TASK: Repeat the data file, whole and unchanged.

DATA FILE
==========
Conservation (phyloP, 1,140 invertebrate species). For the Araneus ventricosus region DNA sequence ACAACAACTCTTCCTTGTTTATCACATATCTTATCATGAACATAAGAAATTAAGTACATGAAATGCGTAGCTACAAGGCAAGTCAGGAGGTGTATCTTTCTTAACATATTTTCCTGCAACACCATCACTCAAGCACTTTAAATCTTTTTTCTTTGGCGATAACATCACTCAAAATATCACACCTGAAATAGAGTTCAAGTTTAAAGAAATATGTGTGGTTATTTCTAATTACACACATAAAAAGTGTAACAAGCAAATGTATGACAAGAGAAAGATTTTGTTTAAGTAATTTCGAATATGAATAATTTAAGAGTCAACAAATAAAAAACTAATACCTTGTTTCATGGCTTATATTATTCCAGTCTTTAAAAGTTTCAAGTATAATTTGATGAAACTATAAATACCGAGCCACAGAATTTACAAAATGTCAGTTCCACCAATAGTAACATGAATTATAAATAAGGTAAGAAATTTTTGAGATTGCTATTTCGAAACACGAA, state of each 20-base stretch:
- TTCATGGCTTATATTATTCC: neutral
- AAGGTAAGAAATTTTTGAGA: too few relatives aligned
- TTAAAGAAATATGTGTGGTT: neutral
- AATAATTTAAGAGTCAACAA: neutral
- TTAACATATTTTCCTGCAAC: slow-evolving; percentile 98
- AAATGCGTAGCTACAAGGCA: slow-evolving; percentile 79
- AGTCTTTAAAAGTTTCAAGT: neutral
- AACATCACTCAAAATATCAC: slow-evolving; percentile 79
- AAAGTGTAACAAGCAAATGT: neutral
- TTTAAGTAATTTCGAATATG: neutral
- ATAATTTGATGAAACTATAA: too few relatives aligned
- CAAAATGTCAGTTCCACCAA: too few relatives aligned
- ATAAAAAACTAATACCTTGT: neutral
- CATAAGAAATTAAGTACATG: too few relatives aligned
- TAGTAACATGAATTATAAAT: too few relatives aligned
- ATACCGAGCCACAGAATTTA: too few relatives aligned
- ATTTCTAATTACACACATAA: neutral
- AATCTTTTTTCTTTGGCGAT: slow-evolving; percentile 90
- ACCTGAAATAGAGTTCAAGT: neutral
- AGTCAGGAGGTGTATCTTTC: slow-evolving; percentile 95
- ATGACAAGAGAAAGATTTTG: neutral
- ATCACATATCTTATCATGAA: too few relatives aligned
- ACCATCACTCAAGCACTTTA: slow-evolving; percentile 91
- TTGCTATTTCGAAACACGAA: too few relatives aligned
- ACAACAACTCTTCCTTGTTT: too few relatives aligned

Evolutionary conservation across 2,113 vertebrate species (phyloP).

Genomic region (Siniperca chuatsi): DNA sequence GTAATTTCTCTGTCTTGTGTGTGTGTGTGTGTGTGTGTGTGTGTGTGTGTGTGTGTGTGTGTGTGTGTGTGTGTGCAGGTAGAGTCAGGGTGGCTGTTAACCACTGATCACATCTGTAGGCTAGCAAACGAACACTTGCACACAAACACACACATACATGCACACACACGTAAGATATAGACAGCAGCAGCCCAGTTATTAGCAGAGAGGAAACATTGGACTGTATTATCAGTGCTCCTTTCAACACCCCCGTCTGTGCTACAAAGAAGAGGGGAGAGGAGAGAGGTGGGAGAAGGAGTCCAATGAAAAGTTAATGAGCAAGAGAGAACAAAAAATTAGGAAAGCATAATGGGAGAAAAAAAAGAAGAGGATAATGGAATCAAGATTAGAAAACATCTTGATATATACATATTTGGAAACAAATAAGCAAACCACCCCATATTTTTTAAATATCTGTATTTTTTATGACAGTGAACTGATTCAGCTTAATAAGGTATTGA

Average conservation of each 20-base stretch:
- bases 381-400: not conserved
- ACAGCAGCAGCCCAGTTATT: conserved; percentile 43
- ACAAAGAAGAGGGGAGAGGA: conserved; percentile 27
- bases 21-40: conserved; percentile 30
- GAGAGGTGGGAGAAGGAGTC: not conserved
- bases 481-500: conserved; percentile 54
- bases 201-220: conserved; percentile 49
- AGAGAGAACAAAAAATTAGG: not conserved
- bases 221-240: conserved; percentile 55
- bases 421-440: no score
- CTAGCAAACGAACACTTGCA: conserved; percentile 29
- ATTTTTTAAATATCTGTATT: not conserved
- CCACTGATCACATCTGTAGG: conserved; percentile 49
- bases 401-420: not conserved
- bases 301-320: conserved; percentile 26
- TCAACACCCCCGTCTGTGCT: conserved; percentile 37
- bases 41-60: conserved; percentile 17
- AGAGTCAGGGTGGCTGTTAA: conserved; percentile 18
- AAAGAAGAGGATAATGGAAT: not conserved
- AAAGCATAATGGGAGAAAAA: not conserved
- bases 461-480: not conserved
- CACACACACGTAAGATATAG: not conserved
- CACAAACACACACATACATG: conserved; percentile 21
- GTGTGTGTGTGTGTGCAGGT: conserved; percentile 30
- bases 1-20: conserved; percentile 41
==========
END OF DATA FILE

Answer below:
Conservation (phyloP, 1,140 invertebrate species). For the Araneus ventricosus region DNA sequence ACAACAACTCTTCCTTGTTTATCACATATCTTATCATGAACATAAGAAATTAAGTACATGAAATGCGTAGCTACAAGGCAAGTCAGGAGGTGTATCTTTCTTAACATATTTTCCTGCAACACCATCACTCAAGCACTTTAAATCTTTTTTCTTTGGCGATAACATCACTCAAAATATCACACCTGAAATAGAGTTCAAGTTTAAAGAAATATGTGTGGTTATTTCTAATTACACACATAAAAAGTGTAACAAGCAAATGTATGACAAGAGAAAGATTTTGTTTAAGTAATTTCGAATATGAATAATTTAAGAGTCAACAAATAAAAAACTAATACCTTGTTTCATGGCTTATATTATTCCAGTCTTTAAAAGTTTCAAGTATAATTTGATGAAACTATAAATACCGAGCCACAGAATTTACAAAATGTCAGTTCCACCAATAGTAACATGAATTATAAATAAGGTAAGAAATTTTTGAGATTGCTATTTCGAAACACGAA, state of each 20-base stretch:
- TTCATGGCTTATATTATTCC: neutral
- AAGGTAAGAAATTTTTGAGA: too few relatives aligned
- TTAAAGAAATATGTGTGGTT: neutral
- AATAATTTAAGAGTCAACAA: neutral
- TTAACATATTTTCCTGCAAC: slow-evolving; percentile 98
- AAATGCGTAGCTACAAGGCA: slow-evolving; percentile 79
- AGTCTTTAAAAGTTTCAAGT: neutral
- AACATCACTCAAAATATCAC: slow-evolving; percentile 79
- AAAGTGTAACAAGCAAATGT: neutral
- TTTAAGTAATTTCGAATATG: neutral
- ATAATTTGATGAAACTATAA: too few relatives aligned
- CAAAATGTCAGTTCCACCAA: too few relatives aligned
- ATAAAAAACTAATACCTTGT: neutral
- CATAAGAAATTAAGTACATG: too few relatives aligned
- TAGTAACATGAATTATAAAT: too few relatives aligned
- ATACCGAGCCACAGAATTTA: too few relatives aligned
- ATTTCTAATTACACACATAA: neutral
- AATCTTTTTTCTTTGGCGAT: slow-evolving; percentile 90
- ACCTGAAATAGAGTTCAAGT: neutral
- AGTCAGGAGGTGTATCTTTC: slow-evolving; percentile 95
- ATGACAAGAGAAAGATTTTG: neutral
- ATCACATATCTTATCATGAA: too few relatives aligned
- ACCATCACTCAAGCACTTTA: slow-evolving; percentile 91
- TTGCTATTTCGAAACACGAA: too few relatives aligned
- ACAACAACTCTTCCTTGTTT: too few relatives aligned

Evolutionary conservation across 2,113 vertebrate species (phyloP).

Genomic region (Siniperca chuatsi): DNA sequence GTAATTTCTCTGTCTTGTGTGTGTGTGTGTGTGTGTGTGTGTGTGTGTGTGTGTGTGTGTGTGTGTGTGTGTGTGCAGGTAGAGTCAGGGTGGCTGTTAACCACTGATCACATCTGTAGGCTAGCAAACGAACACTTGCACACAAACACACACATACATGCACACACACGTAAGATATAGACAGCAGCAGCCCAGTTATTAGCAGAGAGGAAACATTGGACTGTATTATCAGTGCTCCTTTCAACACCCCCGTCTGTGCTACAAAGAAGAGGGGAGAGGAGAGAGGTGGGAGAAGGAGTCCAATGAAAAGTTAATGAGCAAGAGAGAACAAAAAATTAGGAAAGCATAATGGGAGAAAAAAAAGAAGAGGATAATGGAATCAAGATTAGAAAACATCTTGATATATACATATTTGGAAACAAATAAGCAAACCACCCCATATTTTTTAAATATCTGTATTTTTTATGACAGTGAACTGATTCAGCTTAATAAGGTATTGA

Average conservation of each 20-base stretch:
- bases 381-400: not conserved
- ACAGCAGCAGCCCAGTTATT: conserved; percentile 43
- ACAAAGAAGAGGGGAGAGGA: conserved; percentile 27
- bases 21-40: conserved; percentile 30
- GAGAGGTGGGAGAAGGAGTC: not conserved
- bases 481-500: conserved; percentile 54
- bases 201-220: conserved; percentile 49
- AGAGAGAACAAAAAATTAGG: not conserved
- bases 221-240: conserved; percentile 55
- bases 421-440: no score
- CTAGCAAACGAACACTTGCA: conserved; percentile 29
- ATTTTTTAAATATCTGTATT: not conserved
- CCACTGATCACATCTGTAGG: conserved; percentile 49
- bases 401-420: not conserved
- bases 301-320: conserved; percentile 26
- TCAACACCCCCGTCTGTGCT: conserved; percentile 37
- bases 41-60: conserved; percentile 17
- AGAGTCAGGGTGGCTGTTAA: conserved; percentile 18
- AAAGAAGAGGATAATGGAAT: not conserved
- AAAGCATAATGGGAGAAAAA: not conserved
- bases 461-480: not conserved
- CACACACACGTAAGATATAG: not conserved
- CACAAACACACACATACATG: conserved; percentile 21
- GTGTGTGTGTGTGTGCAGGT: conserved; percentile 30
- bases 1-20: conserved; percentile 41